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Documentation

Contributing to the documentation is simple. The files are hosted on https://github.com/cakephp/docs. Feel free to fork the repo, add your changes/improvements/translations and give back by issuing a pull request. You can even edit the docs online with GitHub, without ever downloading the files – the “Improve this Doc” button on any given page will direct you to GitHub’s online editor for that page.

Translations

Email the docs team (docs at cakephp dot org) or hop on IRC (#cakephp on freenode) to discuss any translation efforts you would like to participate in.

Translator tips:

  • Browse and edit in the language you want the content to be translated to - otherwise you won’t see what has already been translated.
  • Feel free to dive right in if your chosen language already exists on the book.
  • Use Informal Form.
  • Translate both the content and the title at the same time.
  • Do compare to the English content before submitting a correction (if you correct something, but don’t integrate an ‘upstream’ change your submission won’t be accepted).
  • If you need to write an English term, wrap it in <em> tags. E.g. “asdf asdf Controller asdf” or “asdf asdf Kontroller (Controller) asfd” as appropriate.
  • Do not submit partial translations.
  • Do not edit a section with a pending change.
  • Do not use html entities for accented characters, the book uses UTF-8.
  • Do not significantly change the markup (HTML) or add new content
  • If the original content is missing some info, submit an edit for that first.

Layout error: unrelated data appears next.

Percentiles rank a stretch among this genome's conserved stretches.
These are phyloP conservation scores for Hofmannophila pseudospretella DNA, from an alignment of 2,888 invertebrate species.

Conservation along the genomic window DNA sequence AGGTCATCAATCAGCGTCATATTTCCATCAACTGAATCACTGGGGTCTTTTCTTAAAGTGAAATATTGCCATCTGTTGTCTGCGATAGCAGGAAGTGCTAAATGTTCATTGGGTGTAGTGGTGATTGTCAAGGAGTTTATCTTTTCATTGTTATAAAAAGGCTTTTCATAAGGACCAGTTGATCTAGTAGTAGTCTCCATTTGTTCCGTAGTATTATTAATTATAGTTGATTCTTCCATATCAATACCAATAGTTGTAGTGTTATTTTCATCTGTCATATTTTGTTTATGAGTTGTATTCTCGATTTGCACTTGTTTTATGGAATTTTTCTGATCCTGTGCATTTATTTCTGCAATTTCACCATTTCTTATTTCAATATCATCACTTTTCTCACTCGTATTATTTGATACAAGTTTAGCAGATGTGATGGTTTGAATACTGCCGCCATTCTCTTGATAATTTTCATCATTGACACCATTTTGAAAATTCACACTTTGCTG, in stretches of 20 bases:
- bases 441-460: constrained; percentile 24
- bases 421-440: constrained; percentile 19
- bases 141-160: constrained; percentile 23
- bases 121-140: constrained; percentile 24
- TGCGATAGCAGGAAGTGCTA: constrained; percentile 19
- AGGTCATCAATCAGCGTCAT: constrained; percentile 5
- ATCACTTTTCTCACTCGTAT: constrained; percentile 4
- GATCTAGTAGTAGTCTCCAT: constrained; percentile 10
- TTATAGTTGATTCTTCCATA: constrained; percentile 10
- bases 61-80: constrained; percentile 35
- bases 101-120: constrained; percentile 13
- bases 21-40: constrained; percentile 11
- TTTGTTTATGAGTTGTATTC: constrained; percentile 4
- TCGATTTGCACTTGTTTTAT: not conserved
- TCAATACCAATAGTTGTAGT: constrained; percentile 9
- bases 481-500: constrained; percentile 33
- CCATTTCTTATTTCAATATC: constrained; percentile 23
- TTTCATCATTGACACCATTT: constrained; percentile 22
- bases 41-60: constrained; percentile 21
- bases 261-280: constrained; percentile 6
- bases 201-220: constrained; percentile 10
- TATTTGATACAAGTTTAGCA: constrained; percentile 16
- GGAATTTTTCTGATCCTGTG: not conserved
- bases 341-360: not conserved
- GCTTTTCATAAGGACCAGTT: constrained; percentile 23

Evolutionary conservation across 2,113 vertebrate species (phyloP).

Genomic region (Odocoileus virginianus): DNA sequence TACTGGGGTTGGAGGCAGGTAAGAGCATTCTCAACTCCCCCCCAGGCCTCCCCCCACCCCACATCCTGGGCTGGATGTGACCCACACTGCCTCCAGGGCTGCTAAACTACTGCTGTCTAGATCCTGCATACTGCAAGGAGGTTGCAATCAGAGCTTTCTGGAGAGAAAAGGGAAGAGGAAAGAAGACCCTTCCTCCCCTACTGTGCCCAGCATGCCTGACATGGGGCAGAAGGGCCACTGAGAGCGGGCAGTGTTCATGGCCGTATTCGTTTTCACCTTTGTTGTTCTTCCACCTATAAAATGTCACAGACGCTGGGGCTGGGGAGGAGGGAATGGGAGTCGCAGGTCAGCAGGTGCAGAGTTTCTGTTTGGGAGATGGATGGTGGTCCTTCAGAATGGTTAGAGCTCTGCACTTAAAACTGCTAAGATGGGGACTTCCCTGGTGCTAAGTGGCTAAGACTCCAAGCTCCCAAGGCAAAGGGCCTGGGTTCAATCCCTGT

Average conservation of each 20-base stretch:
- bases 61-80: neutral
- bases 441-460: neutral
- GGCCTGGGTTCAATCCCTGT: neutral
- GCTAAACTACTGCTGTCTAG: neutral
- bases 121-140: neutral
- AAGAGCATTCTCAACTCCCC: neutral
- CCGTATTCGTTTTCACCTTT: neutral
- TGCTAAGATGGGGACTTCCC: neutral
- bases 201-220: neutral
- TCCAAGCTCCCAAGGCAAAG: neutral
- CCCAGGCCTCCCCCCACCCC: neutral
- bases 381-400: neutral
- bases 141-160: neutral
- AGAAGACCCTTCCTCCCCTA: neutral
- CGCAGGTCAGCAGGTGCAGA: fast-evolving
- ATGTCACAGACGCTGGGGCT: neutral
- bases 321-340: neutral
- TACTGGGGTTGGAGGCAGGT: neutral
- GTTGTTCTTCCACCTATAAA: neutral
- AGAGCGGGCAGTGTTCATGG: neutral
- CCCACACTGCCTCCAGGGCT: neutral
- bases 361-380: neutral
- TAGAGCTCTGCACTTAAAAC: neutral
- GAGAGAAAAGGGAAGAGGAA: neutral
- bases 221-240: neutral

Documentation formatting guide

The new CakePHP documentation is written with ReST formatted text. ReST (Re Structured Text) is a plain text markup syntax similar to markdown or textile. To maintain consistency, follow these guidelines to format and structure your text.

Line length

Lines of text should be wrapped at 80 columns. The only exception should be long URLs and code snippets.

Headings and Sections

Section headers are created by underlining the title with punctuation characters at least the length of the text.

  • # Is used to denote page titles.
  • = Is used for sections in a page.
  • - Is used for subsections.
  • ~ Is used for sub-subsections
  • ^ Is used for sub-sub-sections.

Headings should not be nested more than 5 levels deep. Headings should be preceded and followed by a blank line.

Paragraphs

Paragraphs are simply blocks of text, with all the lines at the same level of indentation. Paragraphs should be separated by more than one empty line.

Inline markup

  • One asterisk: text for emphasis (italics)
    • *text*
  • Two asterisks: text for strong emphasis (boldface)
    • **text**
  • Two backquotes: text for code samples
    • ``text``

If asterisks or backquotes appear in running text and could be confused with inline markup delimiters, they have to be escaped with a backslash.

Inline markup has a few restrictions:

  • It may not be nested.
  • Content may not start or end with whitespace: * text* is wrong.
  • Content must be separated from surrounding text by non-word characters. Use a backslash escaped space to work around that: onelong\ *bolded*\ word.

Lists

List markup is very similar to markdown. Unordered lists are indicated by starting a line with a single asterisk and a space. Numbered lists can be created with either numerals, or # for auto numbering:

* This is a bullet
* So is this. But this line
  has two lines.

1. First line
2. Second line

#. Automatic numbering
#. Will save you some time.

Indented lists can also be created, by indenting sections and separating them with an empty line:

* First line
* Second line

    * Going deeper
    * Whoah

* Back to the first level.

Definition lists can be created by doing the following:

term
    definition
CakePHP
    An MVC framework for PHP

Terms cannot be more than one line, but definitions can be multi-line and all lines should be indented consistently.

Describing classes and their contents